global agenda 88.
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Against the background of the impending French presidential election, Time magazine devoted a cover story to the swelling exodus from France of talented, ambitious young people.
The twin forces pushing them out of their native country and to greener pastures in the UK, US or the Far East are - to hear Time tell it - economic and ethnic. The French economy is rigged against young people of all sorts; it has - among other problems - the highest rate of youth unemployment and the highest rate of graduate unemployment in Europe. The inevitable result is that those not wanted at home go elsewhere and are surprised to find themselves welcomed with open arms in many places. The second issue is discrimination, with second-generation immigrants the primary victims - so that young, educated, French-born ethnic North Africans have the cards most heavily stacked against them.
All this, the magazine notes, is a serious national problem that has become a significant issue in the campaign itself. The bottom line is that the next president has the huge task of re-energizing France, its economy and society to provide opportunities for its young people, to open up its society - and hence its labor force - and to retain its competitive viability in the context of a global economy.
All this is, without doubt, entirely correct. But it is actually a small part of the overall problem facing France and, indeed, the whole of Western Europe.
Time's purview was narrow and its analysis of the ongoing exodus very shallow because the phenomenon is by no means limited to youngsters, or to French people and, more importantly, because its causes are not just economic and ethnic.
In France, as in Britain, there is a major and growing phenomenon of retired people leaving the country - mainly for "quality of life" reasons. This catch-all can include high taxes and lousy weather, but it also covers a growing feeling on the part of many people over the age of 50 that their homeland - be it France, Britain or wherever - is no longer "their" country. Increasingly, they feel physically unsafe and culturally disoriented - in plain language, they no longer feel at home. In Bordeaux and Bradford, as in many cities in the south of France, the north of England and the plains of Flanders, the ethnic factor at work is one of white Christians being squeezed, demographically, culturally and, increasingly, politically.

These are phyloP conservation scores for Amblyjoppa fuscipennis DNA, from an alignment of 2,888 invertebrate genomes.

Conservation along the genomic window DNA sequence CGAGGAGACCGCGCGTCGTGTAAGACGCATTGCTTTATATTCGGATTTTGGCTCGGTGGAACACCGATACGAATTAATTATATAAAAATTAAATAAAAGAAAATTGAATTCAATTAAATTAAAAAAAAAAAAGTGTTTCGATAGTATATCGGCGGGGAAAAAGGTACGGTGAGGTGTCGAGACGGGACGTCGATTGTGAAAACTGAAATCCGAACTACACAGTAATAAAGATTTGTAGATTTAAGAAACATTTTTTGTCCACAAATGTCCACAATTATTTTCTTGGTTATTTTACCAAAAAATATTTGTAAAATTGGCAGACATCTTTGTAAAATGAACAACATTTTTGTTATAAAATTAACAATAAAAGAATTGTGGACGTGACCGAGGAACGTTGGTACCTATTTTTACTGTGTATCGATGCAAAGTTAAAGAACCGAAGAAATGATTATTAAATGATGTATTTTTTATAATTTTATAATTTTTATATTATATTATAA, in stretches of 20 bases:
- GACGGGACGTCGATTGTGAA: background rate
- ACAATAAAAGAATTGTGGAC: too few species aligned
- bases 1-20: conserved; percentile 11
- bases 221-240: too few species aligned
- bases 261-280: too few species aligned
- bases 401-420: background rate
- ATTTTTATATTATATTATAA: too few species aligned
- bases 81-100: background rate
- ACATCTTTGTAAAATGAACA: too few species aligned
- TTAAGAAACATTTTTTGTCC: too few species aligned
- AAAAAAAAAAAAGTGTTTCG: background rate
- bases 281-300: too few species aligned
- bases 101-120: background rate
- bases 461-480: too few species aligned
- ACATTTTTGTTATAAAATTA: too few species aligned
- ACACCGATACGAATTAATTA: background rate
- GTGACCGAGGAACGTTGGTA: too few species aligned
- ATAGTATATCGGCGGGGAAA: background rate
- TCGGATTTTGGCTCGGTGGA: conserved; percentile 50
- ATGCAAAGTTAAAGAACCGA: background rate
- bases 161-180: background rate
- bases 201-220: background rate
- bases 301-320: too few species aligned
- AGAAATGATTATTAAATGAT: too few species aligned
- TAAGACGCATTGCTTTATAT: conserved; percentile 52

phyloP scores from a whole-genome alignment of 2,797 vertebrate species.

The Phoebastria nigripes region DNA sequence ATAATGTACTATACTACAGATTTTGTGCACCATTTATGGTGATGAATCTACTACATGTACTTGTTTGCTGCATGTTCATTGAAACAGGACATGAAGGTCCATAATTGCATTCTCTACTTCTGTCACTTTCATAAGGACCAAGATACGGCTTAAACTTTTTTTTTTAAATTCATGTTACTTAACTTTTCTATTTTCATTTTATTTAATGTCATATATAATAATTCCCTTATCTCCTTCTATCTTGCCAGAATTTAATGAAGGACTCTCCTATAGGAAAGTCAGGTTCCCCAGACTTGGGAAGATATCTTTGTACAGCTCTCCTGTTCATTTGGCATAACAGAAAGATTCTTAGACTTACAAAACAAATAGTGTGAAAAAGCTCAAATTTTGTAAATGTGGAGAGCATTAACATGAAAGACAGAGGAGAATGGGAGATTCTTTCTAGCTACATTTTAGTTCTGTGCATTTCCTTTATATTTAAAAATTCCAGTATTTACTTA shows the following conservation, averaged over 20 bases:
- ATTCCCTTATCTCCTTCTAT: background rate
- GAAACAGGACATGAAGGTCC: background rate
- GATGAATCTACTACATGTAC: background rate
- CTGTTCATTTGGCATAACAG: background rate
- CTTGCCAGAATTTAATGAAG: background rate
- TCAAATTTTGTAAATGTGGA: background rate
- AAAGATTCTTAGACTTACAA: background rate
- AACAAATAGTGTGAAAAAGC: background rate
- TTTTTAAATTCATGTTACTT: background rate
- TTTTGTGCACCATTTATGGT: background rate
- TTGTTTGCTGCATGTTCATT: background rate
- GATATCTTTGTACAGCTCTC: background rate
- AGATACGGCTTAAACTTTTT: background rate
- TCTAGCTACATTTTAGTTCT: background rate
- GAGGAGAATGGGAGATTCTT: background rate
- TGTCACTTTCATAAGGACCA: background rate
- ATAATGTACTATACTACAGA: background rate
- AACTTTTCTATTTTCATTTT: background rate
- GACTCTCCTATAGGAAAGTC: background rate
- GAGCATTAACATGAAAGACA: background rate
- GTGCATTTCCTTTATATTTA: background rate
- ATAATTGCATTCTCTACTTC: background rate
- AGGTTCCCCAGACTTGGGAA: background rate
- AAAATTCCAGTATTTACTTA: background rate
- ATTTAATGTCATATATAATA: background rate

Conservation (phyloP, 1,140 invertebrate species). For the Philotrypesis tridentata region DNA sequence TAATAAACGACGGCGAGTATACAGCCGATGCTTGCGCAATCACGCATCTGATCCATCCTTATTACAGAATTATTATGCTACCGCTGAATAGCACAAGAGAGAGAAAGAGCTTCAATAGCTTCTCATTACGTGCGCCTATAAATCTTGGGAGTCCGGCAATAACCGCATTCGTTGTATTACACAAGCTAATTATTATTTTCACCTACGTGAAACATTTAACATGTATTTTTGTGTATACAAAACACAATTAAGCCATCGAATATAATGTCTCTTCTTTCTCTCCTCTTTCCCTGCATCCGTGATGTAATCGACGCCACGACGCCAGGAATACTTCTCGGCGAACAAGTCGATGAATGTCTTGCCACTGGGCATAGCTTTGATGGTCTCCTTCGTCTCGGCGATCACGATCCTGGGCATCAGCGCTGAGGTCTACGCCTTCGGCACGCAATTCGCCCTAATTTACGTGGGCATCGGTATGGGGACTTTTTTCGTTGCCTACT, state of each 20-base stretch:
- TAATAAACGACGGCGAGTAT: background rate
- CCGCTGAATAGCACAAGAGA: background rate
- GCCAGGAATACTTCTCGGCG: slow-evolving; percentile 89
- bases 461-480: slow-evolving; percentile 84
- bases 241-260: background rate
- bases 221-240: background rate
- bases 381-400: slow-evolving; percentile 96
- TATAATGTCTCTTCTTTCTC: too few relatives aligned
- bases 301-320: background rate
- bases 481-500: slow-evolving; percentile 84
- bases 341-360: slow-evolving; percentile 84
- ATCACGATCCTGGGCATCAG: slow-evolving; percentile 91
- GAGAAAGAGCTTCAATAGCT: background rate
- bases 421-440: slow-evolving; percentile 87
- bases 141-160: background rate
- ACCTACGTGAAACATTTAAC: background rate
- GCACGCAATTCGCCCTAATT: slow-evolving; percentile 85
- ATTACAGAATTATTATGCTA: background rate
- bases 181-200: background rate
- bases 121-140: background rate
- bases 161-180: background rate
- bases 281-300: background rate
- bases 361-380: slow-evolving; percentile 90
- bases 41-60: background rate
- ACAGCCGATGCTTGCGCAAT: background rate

This is not the kind of stuff you will find in politically correct, liberal, mainstream media such as Time magazine. You will, however, find it in the blogosphere, although when you go there you often have to peel off the right-wing ravings of the bloggers in the same way as you have to disregard the left-wing dogma of most of the "MSM" (mainstream media). However, beneath the hype and the mantras there can be found a layer of hard data which, when it relates to socioeconomic trends, is often extremely interesting. But when it relates to demography, it is riveting and often horrifying.
An excellent example is a piece by British author Paul Weldon on the impending European civil war, which can be found at http://gatesofvienna.blogspot.com/2007/03/is-european-civil-war-inevitable-by.html - and is a must-read. Weldon has collated some key Europe-wide demographic data, including immigration, emigration and birth-rates, and come to the conclusion that the ethnic-religious threat posed by the rapid growth of the Muslim - and rapidly "Islamizing" - minority to the "Christian" majority is not an issue for the second half of this century, but will actually reach a critical level over then next 10-20 years.
Of course, all demographic extrapolations are suspect, but when they relate to a period of a decade rather than a century they are fairly robust. However, Weldon's key assumption is not demographic, but cultural. He believes - as I do - that Christian Europe will not fade quietly into cultural and historic oblivion. Rather, it will fight back against the growing Islamification. Hence his "European civil war" scenario, which he posits must occur soon if it is to be more than a token effort on behalf of a lost cause.
Even if Weldon's sociopolitical analysis is wrong, the data he presents are valid and they are the real, if unacknowledged, issue in the current French election - as they have been for some years now - in every election in Continental Europe. What is at stake in France is not merely whether the French economy can become less rigid and dirigiste, but whether France "as we know it" - ie as a pillar of European, Christian and enlightenment civilization - has a future.